Advanced Search

Home > Journals > European Journal of Physical and Rehabilitation Medicine > Past Issues > Europa Medicophysica 2003 December;39(4) > Europa Medicophysica 2003 December;39(4):171-9

ISSUES AND ARTICLES   MOST READ   eTOC

CURRENT ISSUEEUROPEAN JOURNAL OF PHYSICAL AND REHABILITATION MEDICINE

A Journal on Physical Medicine and Rehabilitation after Pathological Events

Official Journal of the Italian Society of Physical and Rehabilitation Medicine (SIMFER), European Society of Physical and Rehabilitation Medicine (ESPRM), European Union of Medical Specialists - Physical and Rehabilitation Medicine Section (UEMS-PRM), Mediterranean Forum of Physical and Rehabilitation Medicine (MFPRM), Hellenic Society of Physical and Rehabilitation Medicine (EEFIAP)
In association with International Society of Physical and Rehabilitation Medicine (ISPRM)
Indexed/Abstracted in: CINAHL, Current Contents/Clinical Medicine, EMBASE, PubMed/MEDLINE, Science Citation Index Expanded (SciSearch), Scopus
Impact Factor 2,063

Frequency: Bi-Monthly

ISSN 1973-9087

Online ISSN 1973-9095

 

Europa Medicophysica 2003 December;39(4):171-9

    ORIGINAL ARTICLES

Does failed spine surgery affect the outcomes from rehabilitation of chronic low back pain?

Rainville J. 1, 2, Sobel J. 3, Hartigan C. 1, 2

1 The Spine Center New England Baptist Hospital, Boston, MA, ­USA
2 Department of Physical Medicine and Rehabilitation Medicine Harvard Medical School, Boston, MA, ­USA
3 Physiatry Medical Group, Menlo Park, CA, ­USA

Aim. The pur­pose of ­this ­study ­was to deter­mine if a his­to­ry of ­failed sur­gery affect­ed phys­i­cal impair­ments, ­self-report­ed dis­abil­ity, ­mood dis­tur­bance ­and ­pain inten­sity meas­ured ­before ­and ­after spi­nal reha­bil­i­ta­tion.
Methods. This pros­pec­tive, obser­va­tion­al ­study com­par­ing mul­ti­ple char­ac­ter­is­tics ­and out­comes ­between sub­jects ­with ­and with­out ­spine sur­gery under­go­ing reha­bil­i­ta­tion in a hos­pi­tal affil­i­at­ed ­spine reha­bil­i­ta­tion cen­ter. Back ­and ­leg ­pain ­were meas­ured ­using vis­u­al ana­log ­scales, dis­abil­ity ­with ­the Oswestry dis­abil­ity ­scale ­and depres­sion ­with ­the Beck’s depres­sion inven­to­ry at eval­u­a­tion, ­and at 3 ­and 12 ­months ­using ­mailed ques­tion­naires. Physical meas­ures of ­trunk flex­ibil­ity, ­straight ­leg rais­ing, ­back ­strength, lift­ing abil­ity ­and low­er extrem­ity ­work per­for­mance ­were meas­ured ­prior to ­and fol­low­ing reha­bil­i­ta­tion. Aggressive quo­ta-­based exer­cis­es ­were ­used to ­address impair­ments in ­back func­tion ­and ­were deliv­ered in ­either ­group or indi­vid­u­al phys­i­cal ther­a­py set­tings. χ2 ­and “t”-­tests ­were ­used ­for sta­tis­ti­cal anal­y­ses. Attempts to con­trol ­for dif­fer­enc­es in char­ac­ter­is­tics ­between ­groups ­were ­done ­using anal­y­ses of var­i­ance mod­els.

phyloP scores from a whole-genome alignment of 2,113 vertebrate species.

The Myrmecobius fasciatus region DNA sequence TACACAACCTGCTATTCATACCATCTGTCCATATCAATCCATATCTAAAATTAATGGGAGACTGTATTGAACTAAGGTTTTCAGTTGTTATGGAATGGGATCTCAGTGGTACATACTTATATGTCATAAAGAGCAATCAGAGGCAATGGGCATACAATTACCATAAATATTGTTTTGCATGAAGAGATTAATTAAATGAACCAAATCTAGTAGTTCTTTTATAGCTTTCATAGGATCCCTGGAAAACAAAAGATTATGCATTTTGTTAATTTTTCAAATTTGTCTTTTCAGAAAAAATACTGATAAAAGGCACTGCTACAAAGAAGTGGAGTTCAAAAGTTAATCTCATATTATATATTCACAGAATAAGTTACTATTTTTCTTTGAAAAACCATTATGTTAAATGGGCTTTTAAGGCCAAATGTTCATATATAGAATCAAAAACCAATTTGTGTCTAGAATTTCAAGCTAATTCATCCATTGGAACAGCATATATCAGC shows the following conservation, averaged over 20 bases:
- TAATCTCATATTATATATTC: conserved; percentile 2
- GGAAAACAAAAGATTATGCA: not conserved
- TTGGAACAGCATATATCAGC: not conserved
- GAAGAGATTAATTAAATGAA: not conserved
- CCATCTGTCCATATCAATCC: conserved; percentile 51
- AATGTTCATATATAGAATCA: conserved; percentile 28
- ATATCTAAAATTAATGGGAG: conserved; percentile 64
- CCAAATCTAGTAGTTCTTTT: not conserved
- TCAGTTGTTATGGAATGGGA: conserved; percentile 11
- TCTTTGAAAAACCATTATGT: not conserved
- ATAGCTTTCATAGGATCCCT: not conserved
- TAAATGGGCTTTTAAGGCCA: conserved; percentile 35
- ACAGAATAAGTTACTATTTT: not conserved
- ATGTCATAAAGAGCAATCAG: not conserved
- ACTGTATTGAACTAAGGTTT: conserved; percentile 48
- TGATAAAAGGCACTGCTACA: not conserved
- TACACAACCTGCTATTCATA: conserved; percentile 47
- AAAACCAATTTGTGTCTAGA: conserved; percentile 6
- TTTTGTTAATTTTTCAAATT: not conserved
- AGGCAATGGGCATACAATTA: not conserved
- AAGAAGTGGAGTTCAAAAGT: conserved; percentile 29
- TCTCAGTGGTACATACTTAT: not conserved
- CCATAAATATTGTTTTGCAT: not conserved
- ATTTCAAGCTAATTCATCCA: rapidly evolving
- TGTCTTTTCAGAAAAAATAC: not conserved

Results. One-hun­dred ­and twen­ty-­two con­sec­u­tive chron­ic ­low ­back ­pain sub­jects com­plet­ing ­spine reha­bil­i­ta­tion. Eighty-­four sub­jects ­did ­not ­have a his­to­ry of ­prior ­spine sur­gery. They ­were com­pared to 38 ­with a ­prior sur­gi­cal his­to­ry includ­ing 15 ­with spi­nal ­fusions ­and 23 ­with decom­pres­sions. Prior sur­gery sub­jects pre­sent­ed ­with high­er ­leg ­pain inten­sity ­and ­more fre­quent­ly ­received ­workers’ com­pen­sa­tion ­when com­pared to sub­jects with­out ­prior sur­gery. Most oth­er char­ac­ter­is­tics ­were sim­i­lar. Following reha­bil­i­ta­tion, ­those ­with ­prior sur­gery dem­on­strat­ed slight­ly ­less ­trunk flex­ion, oth­er­wise sim­i­lar improve­ments in phys­i­cal meas­ures ­were not­ed. Subjects with­out ­prior sur­gery dem­on­strat­ed a reduc­tion of ­pain symp­toms at 3 ­and 12 ­month fol­low-up, ­but ­those ­with ­prior sur­gery ­did ­not. Depression ­improved equal­ly in ­both ­groups. Disability ­also ­improved in ­both ­groups ­but ­less so in ­those ­with ­prior sur­gery. This dif­fer­ence in dis­abil­ity result­ed ­from high­er ­back ­pain lev­els in ­the ­prior sur­gery ­group.
Conclusion. Aggressive reha­bil­i­ta­tion ­efforts ­improve impair­ments in ­back func­tion, depres­sion ­and dis­abil­ity in ­most sub­jects ­with chron­ic ­low ­back ­pain, ­but ­are ­less suc­cess­ful in reduc­ing ­pain symp­toms in ­those ­with ­failed ­prior ­spine sur­gery.

language: English


FULL TEXT  REPRINTS

top of page